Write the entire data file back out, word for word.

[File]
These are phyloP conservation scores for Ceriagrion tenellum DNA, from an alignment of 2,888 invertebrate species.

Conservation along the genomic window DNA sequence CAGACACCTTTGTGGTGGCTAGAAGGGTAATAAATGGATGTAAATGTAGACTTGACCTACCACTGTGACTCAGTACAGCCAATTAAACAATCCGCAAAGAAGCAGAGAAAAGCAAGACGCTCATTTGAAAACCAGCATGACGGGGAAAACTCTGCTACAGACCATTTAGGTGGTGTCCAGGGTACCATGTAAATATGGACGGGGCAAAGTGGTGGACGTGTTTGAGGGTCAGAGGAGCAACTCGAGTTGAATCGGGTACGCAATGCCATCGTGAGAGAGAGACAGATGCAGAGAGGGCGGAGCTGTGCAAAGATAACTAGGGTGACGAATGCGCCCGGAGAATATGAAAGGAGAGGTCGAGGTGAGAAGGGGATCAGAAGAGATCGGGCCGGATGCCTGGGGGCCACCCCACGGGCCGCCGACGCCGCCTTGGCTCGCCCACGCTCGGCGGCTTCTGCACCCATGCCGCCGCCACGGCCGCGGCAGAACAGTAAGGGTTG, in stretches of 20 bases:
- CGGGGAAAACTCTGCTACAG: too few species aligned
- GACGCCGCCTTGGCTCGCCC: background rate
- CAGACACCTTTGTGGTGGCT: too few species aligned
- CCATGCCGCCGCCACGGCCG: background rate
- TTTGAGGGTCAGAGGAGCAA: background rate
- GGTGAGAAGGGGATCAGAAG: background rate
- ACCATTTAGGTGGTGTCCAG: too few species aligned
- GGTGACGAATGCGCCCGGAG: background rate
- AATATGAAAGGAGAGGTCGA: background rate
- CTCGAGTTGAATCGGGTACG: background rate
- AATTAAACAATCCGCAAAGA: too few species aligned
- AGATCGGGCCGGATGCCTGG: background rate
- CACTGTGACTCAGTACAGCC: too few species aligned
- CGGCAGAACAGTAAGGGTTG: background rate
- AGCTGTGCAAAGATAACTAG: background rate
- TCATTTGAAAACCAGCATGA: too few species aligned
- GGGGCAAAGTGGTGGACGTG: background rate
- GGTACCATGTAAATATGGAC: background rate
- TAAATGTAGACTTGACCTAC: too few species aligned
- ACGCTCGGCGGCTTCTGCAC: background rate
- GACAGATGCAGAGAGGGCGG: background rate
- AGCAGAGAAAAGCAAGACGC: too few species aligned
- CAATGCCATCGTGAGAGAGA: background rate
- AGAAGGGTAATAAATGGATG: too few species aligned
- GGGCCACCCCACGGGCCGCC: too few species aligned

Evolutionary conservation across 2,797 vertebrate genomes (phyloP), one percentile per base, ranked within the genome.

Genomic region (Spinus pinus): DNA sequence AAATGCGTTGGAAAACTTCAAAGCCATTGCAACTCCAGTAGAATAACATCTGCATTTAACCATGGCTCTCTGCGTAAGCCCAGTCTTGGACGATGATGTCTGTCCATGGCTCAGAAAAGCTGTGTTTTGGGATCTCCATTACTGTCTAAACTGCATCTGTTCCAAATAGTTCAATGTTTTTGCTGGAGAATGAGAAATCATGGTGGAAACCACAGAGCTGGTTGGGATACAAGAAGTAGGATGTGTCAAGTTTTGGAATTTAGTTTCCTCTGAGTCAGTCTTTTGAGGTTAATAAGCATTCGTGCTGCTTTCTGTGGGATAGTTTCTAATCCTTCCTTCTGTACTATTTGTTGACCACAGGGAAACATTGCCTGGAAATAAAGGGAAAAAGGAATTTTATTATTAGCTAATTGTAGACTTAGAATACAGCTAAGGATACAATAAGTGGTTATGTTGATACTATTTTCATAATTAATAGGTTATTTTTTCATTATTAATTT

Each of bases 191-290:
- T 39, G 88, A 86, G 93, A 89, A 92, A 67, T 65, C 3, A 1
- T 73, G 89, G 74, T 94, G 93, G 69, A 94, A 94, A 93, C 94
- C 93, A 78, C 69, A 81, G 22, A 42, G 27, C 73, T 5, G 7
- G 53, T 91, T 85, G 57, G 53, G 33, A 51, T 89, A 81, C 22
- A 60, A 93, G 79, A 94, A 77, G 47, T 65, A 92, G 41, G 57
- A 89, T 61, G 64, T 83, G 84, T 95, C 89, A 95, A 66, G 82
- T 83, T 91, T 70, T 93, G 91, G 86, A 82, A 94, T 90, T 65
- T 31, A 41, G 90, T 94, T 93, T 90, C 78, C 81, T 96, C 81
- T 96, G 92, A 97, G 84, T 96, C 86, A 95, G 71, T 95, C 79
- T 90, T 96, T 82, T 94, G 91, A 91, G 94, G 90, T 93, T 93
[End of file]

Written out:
These are phyloP conservation scores for Ceriagrion tenellum DNA, from an alignment of 2,888 invertebrate species.

Conservation along the genomic window DNA sequence CAGACACCTTTGTGGTGGCTAGAAGGGTAATAAATGGATGTAAATGTAGACTTGACCTACCACTGTGACTCAGTACAGCCAATTAAACAATCCGCAAAGAAGCAGAGAAAAGCAAGACGCTCATTTGAAAACCAGCATGACGGGGAAAACTCTGCTACAGACCATTTAGGTGGTGTCCAGGGTACCATGTAAATATGGACGGGGCAAAGTGGTGGACGTGTTTGAGGGTCAGAGGAGCAACTCGAGTTGAATCGGGTACGCAATGCCATCGTGAGAGAGAGACAGATGCAGAGAGGGCGGAGCTGTGCAAAGATAACTAGGGTGACGAATGCGCCCGGAGAATATGAAAGGAGAGGTCGAGGTGAGAAGGGGATCAGAAGAGATCGGGCCGGATGCCTGGGGGCCACCCCACGGGCCGCCGACGCCGCCTTGGCTCGCCCACGCTCGGCGGCTTCTGCACCCATGCCGCCGCCACGGCCGCGGCAGAACAGTAAGGGTTG, in stretches of 20 bases:
- CGGGGAAAACTCTGCTACAG: too few species aligned
- GACGCCGCCTTGGCTCGCCC: background rate
- CAGACACCTTTGTGGTGGCT: too few species aligned
- CCATGCCGCCGCCACGGCCG: background rate
- TTTGAGGGTCAGAGGAGCAA: background rate
- GGTGAGAAGGGGATCAGAAG: background rate
- ACCATTTAGGTGGTGTCCAG: too few species aligned
- GGTGACGAATGCGCCCGGAG: background rate
- AATATGAAAGGAGAGGTCGA: background rate
- CTCGAGTTGAATCGGGTACG: background rate
- AATTAAACAATCCGCAAAGA: too few species aligned
- AGATCGGGCCGGATGCCTGG: background rate
- CACTGTGACTCAGTACAGCC: too few species aligned
- CGGCAGAACAGTAAGGGTTG: background rate
- AGCTGTGCAAAGATAACTAG: background rate
- TCATTTGAAAACCAGCATGA: too few species aligned
- GGGGCAAAGTGGTGGACGTG: background rate
- GGTACCATGTAAATATGGAC: background rate
- TAAATGTAGACTTGACCTAC: too few species aligned
- ACGCTCGGCGGCTTCTGCAC: background rate
- GACAGATGCAGAGAGGGCGG: background rate
- AGCAGAGAAAAGCAAGACGC: too few species aligned
- CAATGCCATCGTGAGAGAGA: background rate
- AGAAGGGTAATAAATGGATG: too few species aligned
- GGGCCACCCCACGGGCCGCC: too few species aligned

Evolutionary conservation across 2,797 vertebrate genomes (phyloP), one percentile per base, ranked within the genome.

Genomic region (Spinus pinus): DNA sequence AAATGCGTTGGAAAACTTCAAAGCCATTGCAACTCCAGTAGAATAACATCTGCATTTAACCATGGCTCTCTGCGTAAGCCCAGTCTTGGACGATGATGTCTGTCCATGGCTCAGAAAAGCTGTGTTTTGGGATCTCCATTACTGTCTAAACTGCATCTGTTCCAAATAGTTCAATGTTTTTGCTGGAGAATGAGAAATCATGGTGGAAACCACAGAGCTGGTTGGGATACAAGAAGTAGGATGTGTCAAGTTTTGGAATTTAGTTTCCTCTGAGTCAGTCTTTTGAGGTTAATAAGCATTCGTGCTGCTTTCTGTGGGATAGTTTCTAATCCTTCCTTCTGTACTATTTGTTGACCACAGGGAAACATTGCCTGGAAATAAAGGGAAAAAGGAATTTTATTATTAGCTAATTGTAGACTTAGAATACAGCTAAGGATACAATAAGTGGTTATGTTGATACTATTTTCATAATTAATAGGTTATTTTTTCATTATTAATTT

Each of bases 191-290:
- T 39, G 88, A 86, G 93, A 89, A 92, A 67, T 65, C 3, A 1
- T 73, G 89, G 74, T 94, G 93, G 69, A 94, A 94, A 93, C 94
- C 93, A 78, C 69, A 81, G 22, A 42, G 27, C 73, T 5, G 7
- G 53, T 91, T 85, G 57, G 53, G 33, A 51, T 89, A 81, C 22
- A 60, A 93, G 79, A 94, A 77, G 47, T 65, A 92, G 41, G 57
- A 89, T 61, G 64, T 83, G 84, T 95, C 89, A 95, A 66, G 82
- T 83, T 91, T 70, T 93, G 91, G 86, A 82, A 94, T 90, T 65
- T 31, A 41, G 90, T 94, T 93, T 90, C 78, C 81, T 96, C 81
- T 96, G 92, A 97, G 84, T 96, C 86, A 95, G 71, T 95, C 79
- T 90, T 96, T 82, T 94, G 91, A 91, G 94, G 90, T 93, T 93